The S/A frame headstock in comparison is a simple flared relatively thin walled tube. The bearing  locating shoulders are narrow,  so plenty of overhang on the cup to take the drift, and thus relatively straightforward to knock out. To match that on a plunger frame means removing a fair amount of material. I reckon Russ means to grind away and enlarge the centre hole of the headstock, but leave  a narrower width of locating shoulder.

 For low mileage leisure use on a Plunger bike I would stick with the original cup, cone and ball design.

 Swarfy.

 

Offline RDfella

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Re: Steering head bearing.
« Reply #11 on: 03.10. 2023 14:07 »
Rather than get involved with a lot of fiddly grinding, is it possible, with the old bearing out, to drill a couple of holes so a pin punch will get behind the bearing?
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Online Rex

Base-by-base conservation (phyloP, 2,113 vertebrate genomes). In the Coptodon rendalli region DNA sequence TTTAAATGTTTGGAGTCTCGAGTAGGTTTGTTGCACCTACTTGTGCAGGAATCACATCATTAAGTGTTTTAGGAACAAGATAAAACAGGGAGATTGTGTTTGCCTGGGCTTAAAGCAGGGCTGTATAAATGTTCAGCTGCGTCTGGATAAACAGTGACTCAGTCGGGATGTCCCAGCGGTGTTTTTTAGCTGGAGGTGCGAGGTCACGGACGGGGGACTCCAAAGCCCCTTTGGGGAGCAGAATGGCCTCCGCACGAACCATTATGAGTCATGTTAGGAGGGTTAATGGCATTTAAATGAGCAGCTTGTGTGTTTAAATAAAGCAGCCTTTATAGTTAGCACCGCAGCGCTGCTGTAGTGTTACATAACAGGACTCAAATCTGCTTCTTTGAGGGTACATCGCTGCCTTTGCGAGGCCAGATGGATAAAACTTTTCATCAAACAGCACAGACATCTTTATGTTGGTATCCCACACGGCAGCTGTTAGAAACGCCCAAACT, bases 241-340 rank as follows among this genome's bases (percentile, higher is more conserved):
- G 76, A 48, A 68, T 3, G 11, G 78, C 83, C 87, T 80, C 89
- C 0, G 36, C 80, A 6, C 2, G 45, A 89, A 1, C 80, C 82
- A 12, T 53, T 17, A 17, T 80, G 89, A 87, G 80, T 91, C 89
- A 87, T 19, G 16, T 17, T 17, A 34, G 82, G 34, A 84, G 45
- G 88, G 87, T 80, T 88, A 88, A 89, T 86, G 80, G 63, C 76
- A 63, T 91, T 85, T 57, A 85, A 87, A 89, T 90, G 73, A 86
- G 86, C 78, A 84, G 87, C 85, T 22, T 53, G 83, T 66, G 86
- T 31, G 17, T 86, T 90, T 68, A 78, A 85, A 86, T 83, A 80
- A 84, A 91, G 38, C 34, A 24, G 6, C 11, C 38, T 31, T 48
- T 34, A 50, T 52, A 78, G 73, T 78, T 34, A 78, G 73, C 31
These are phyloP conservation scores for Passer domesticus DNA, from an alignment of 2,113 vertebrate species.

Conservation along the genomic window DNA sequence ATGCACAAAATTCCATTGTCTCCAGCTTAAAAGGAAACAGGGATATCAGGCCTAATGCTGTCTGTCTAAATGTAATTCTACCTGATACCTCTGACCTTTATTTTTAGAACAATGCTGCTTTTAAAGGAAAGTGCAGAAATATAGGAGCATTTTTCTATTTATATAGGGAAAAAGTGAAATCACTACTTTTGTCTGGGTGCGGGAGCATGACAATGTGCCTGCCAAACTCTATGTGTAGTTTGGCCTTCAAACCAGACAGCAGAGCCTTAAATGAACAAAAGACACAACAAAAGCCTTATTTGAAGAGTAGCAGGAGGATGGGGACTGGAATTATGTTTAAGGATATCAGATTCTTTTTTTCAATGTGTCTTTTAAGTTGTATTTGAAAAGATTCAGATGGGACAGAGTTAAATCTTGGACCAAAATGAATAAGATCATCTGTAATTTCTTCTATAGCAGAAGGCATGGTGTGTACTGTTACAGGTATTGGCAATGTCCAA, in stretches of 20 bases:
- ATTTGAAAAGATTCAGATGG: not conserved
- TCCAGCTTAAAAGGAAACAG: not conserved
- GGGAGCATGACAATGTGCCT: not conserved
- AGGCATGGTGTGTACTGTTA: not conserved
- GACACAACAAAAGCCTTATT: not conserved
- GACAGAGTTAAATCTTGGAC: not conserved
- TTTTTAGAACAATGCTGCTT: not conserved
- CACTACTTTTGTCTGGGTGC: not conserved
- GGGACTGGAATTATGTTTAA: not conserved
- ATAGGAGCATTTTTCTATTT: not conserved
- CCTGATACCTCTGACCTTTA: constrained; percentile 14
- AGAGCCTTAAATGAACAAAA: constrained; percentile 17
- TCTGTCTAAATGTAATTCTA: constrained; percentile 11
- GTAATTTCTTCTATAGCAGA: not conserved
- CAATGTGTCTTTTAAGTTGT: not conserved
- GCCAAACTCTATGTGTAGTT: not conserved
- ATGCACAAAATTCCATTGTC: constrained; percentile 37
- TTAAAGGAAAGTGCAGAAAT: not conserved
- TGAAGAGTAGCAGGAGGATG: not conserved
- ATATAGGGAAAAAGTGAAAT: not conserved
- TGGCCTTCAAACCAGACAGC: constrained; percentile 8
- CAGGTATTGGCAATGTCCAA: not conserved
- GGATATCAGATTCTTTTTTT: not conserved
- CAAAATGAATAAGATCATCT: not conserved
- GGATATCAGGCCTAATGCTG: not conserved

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Re: Steering head bearing.
« Reply #12 on: 03.10. 2023 17:39 »
Some recommend doing just this on certain "C" range frames, but it seems a little extreme to me.
Just run a bead of weld around the inner surface of the bearing and it'll drop out when it cools.

Offline morris

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Re: Steering head bearing.
« Reply #13 on: 04.10. 2023 23:33 »
Rather than get involved with a lot of fiddly grinding, is it possible, with the old bearing out, to drill a couple of holes so a pin punch will get behind the bearing?
Yes. I drilled a small hole left and right both in the top and bottom. I tapped them to M5 and screwed in a short grub screw with a bit of loctite to close up the hole. The hole can then be used to push out the bearings with a longer screw.
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Online Rex

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Re: Steering head bearing.
« Reply #14 on: 05.10. 2023 08:52 »
But how many times would you forecast needing to push the bearings out in your lifetime? *eek*